Not Everything Old is Bad

This post may sound like one for middle aged to elderly readers, if they manage to use a computer and access the internet. Actually, it’s for the young, who are now wanting to look hip amongst their peers and trying to ignore the advice of their elders.
Having been young myself, I look back and remember how I used to have the idea that “old people” like my parents, grand-parents etc. could not understand the way we thought or acted according to our times and the ideas then. I grew up in the 1960s to late 70s and 80s. It was the time of the Anti-War protests, Womens’ Lib, mini skirts and baby doll fashion, flower children, free love, Anti-nuclear protests, and “peace, man, peace”. Not forgetting, bell-bottom Levis jeans. 

The most wonderful thing about that time was the pop music. “Pop” means popular as in peoples music. We had ‘wild’ parties just like teenagers nowadays with blaring heavy metal music – Deep Purple, Uriah Heap, Black Sabbath etc. and of course, singsong sessions. Men had long hair like Marc Bolan of T-Rex, and we thought the world was ours. 

What we didn’t think of was, that our parents and grand-parents had also gone through the same phase in their lives and knew about ‘wild parties’, possibly drugs and ‘free love’. Yet, in their time society often frowned on freedom and labelled non-conformism immoral. We were very influenced by western culture then, as youth are today. Still, their fears of our going astray, were to some extent justified. Perhaps, they did not want us to repeat their errors. But, the human condition remains unchanged.

The 1960s and 70s, particularly, seemed to be a time of revolution, non-conformism was the in thing. A breakaway from the old world culture. It was a time when people decided to be individualistic, but in some ways unselfish. There were the hippy communes. The music reflected many good values but explored areas of uncertainty, like inhumanity and oppression, it was really quite philosophical. It spoke about the lack of social justice and suffering of people, of increasing materialism, countered by environmentalist singers like John Denver, social singers like Bob Dylan, Don McClean, Bob Marley, Simon and Garfunkel and many more who questioned establishment. It was a time of questioning.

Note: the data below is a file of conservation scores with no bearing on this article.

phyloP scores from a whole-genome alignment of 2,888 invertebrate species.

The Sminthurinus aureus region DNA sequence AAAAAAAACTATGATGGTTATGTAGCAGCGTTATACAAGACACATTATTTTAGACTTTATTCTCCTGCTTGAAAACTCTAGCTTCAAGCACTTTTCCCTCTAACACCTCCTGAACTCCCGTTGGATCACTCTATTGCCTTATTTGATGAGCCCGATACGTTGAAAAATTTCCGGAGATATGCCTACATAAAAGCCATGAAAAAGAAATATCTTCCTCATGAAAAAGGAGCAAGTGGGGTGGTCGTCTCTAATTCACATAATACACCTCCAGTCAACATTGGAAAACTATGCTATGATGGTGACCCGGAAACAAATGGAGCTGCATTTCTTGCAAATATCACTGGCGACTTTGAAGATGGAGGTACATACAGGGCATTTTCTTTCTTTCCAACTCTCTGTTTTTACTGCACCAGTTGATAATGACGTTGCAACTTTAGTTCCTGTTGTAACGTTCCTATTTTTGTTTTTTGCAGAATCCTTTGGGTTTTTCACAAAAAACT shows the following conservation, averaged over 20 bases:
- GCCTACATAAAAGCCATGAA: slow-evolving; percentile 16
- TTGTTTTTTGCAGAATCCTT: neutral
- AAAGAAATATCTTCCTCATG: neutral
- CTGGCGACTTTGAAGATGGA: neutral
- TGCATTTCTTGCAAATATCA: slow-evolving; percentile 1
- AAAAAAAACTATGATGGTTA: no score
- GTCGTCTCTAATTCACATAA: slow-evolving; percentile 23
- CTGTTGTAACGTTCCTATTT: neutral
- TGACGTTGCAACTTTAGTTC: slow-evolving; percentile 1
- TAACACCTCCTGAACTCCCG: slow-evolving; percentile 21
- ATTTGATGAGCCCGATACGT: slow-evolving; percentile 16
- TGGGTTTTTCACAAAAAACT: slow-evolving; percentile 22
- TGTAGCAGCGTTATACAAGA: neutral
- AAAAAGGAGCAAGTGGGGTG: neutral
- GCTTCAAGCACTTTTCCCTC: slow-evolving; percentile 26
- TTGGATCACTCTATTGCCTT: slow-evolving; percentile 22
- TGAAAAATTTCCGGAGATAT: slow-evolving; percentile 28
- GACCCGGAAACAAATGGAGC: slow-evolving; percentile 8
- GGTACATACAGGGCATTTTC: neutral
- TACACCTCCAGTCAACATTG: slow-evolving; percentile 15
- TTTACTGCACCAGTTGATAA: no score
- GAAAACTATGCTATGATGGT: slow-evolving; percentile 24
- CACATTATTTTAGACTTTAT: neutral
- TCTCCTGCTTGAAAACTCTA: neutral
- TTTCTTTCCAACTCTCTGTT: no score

R&B and Jazz also caught on, and Asia saw its own rise in the pop world. I remember well the popular Filipino singer, Freddie Aguila’s hit – “Child”. It was in English and Tagalog, and would bring tears to many eyes. Freddie Aguila was like the Bob Marley of Asia, having a slum background and weaving personal experiences and life around him into his music. There was the birth of “Asia Beat” and at 19, attended a gig in a local university on the invitation of friends who were students there.

It was at this time that protest songs like, “We will Overcome”, “Blowing in the Wind”, “American Pie”, etc. achieved popularity. It became an era of protests. A time to challenge authoritarian establishment and ancient codes of morality. A peoples’ cry for peace in the world, whilst governments waged a Cold War and interfered in other countries civil conflicts.

Sadly, the new morality that followed from the mid – 1980s and later, seems to have taken an opposite path where materialism became the order of the day, probably turning into super-materialism as it is today with wealth, elitism, hedonism and image, dictating the suppression of humane and community values. Individualism has turned to something more ugly, expressed in greed, gluttony, domination, and avarice, overriding consideration, civil consciousness and courtesy. The world seems to have come full circle, but hope still exists. The wheel has not reached it’s starting point yet.

The irony of our current times is, that there may be another reversion to those good old days of noble values which have existed since time immemorial. The values of humanity, as old as the mountains, that some youth today are starting to pick up and re-examine. A push towards the protection of our human dignity. 

Climate change is another omen of a changing world order, what will the world be like, if human kind survives that? People have to think of the future, and present day youth must take on the responsibility of knowing that the necessities for survival are found in giving rather than receiving only. They will have to sift through history to help human kind survive the upheaval of climate change, propelling a changing world order. The best of the old values may yet save the human race.

To those reading this ‘soap box speech’ detecting the many inaccuracies in it, I give my sincere apologies, for a flagging memory. 

Author: jasminetea2

A free lance writer interested in people and ways of living. An adventurer in reality and explorer of fiction. A solitary animal by nature.

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